Beginning with 1896, there was issued weekly a supplement, eventually called The New York Times Book Review and Magazine. Gradually other auxiliary publications were added: The Annalist, a financial review appearing on Mondays The Times Mid-Week Pictorial on Thursdays Current History Magazine, a monthly, started during World War I. The New York Times Index started in 1913 and was published quarterly it compared only with the similar Index to The Times.

In 1901, Ochs became proprietor and editor of the Philadelphia Times, later merged in the Philadelphia Public Ledger, of which he was sole owner from 1902-12, when he sold it to Cyrus H. K. Curtis.


Bible Encyclopedias

" ADOLPH OCHS S. (1858-), American newspaper proprietor, was born in Cincinnati March 12 1858, of Jewish parentage. His father, who had left Bavaria for the United States in 1846, settled in 1865 with his family in Knoxville, Tenn., where the son studied in the public schools and during his spare time delivered newspapers. At the age of 15 he became a printer's devil on a Knoxville paper, and advanced so rapidly that in 1878 he gained control of the reorganized Chattanooga Times, which soon assumed a high position among the papers of the South. The following year he founded a commercial paper called The Tradesman. He was one of the founders of the Southern Associated Press and served as president. In 1896 he obtained control of The New York Times, then in financial difficulties and with circulation greatly diminished. He formed the New York Times Co., placed the paper on a strong financial foundation, and became the majority stockholder. With a daily issue on Aug. 18 1896 of 18,900 (of which over half was returned unsold), the circulation increased rapidly, reaching an average of 352,500 in 1921. Annual receipts exceeded $15,000,000, probably equalling those of any other American paper. On Aug. 18 1921, the 25th anniversary of reorganization, the staff of The New York Times numbered 1,885. It was classed as an independent Democratic publication, and consistently opposed William Jennings Bryan in his presidential campaigns. By its fairness in the presentation of news, editorial moderation and ample foreign service, it secured a high place in American journalism, becoming widely read and influential throughout the country. Beginning with 1896 there was issued weekly a supplement eventually called The New York Times Book Review and Magazine. Gradually other auxiliary publications were added: The Annalist, a financial review appearing on Mondays The Times Mid-Week Pictorial on Thursdays Current History Magazine, a monthly, started during the World War. The New York Times Index, started in 1913 and published quarterly, forms an invaluable guide to contemporary events, to be compared only with the similar Index to The Times of London. In 1901 Mr. Ochs became proprietor and editor of the Philadelphia Times, later merged in the Philadelphia Public Ledger, of which he was sole owner from 1902-12, when he sold it to Cyrus. W. K. Curtis.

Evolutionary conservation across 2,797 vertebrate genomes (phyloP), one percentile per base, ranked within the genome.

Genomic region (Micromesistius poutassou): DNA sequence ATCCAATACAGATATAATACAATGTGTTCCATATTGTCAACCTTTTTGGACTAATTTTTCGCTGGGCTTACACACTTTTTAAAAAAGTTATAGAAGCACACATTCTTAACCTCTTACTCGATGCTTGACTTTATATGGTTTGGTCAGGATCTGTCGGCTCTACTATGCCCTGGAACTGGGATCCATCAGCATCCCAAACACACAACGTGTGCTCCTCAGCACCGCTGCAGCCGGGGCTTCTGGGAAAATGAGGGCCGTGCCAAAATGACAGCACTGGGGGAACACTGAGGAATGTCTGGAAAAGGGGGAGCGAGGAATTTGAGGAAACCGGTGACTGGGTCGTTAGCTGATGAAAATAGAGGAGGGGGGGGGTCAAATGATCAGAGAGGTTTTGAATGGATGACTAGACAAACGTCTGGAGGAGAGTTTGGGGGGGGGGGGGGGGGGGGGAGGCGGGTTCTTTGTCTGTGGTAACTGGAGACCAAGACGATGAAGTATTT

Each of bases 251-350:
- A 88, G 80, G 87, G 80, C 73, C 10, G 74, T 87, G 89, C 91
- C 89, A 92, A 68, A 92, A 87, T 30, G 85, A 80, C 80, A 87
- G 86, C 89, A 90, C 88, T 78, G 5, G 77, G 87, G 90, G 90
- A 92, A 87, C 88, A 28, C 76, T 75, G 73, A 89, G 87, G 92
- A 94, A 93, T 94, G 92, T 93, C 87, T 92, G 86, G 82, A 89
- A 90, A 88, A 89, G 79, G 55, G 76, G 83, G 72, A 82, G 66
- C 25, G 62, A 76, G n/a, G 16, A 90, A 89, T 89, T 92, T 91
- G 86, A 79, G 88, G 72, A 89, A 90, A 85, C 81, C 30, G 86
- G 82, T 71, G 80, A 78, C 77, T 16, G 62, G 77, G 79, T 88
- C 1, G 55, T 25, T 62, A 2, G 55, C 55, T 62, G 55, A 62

Watch the video: All the News Thats Fit to Print - The Adolph Ochs Story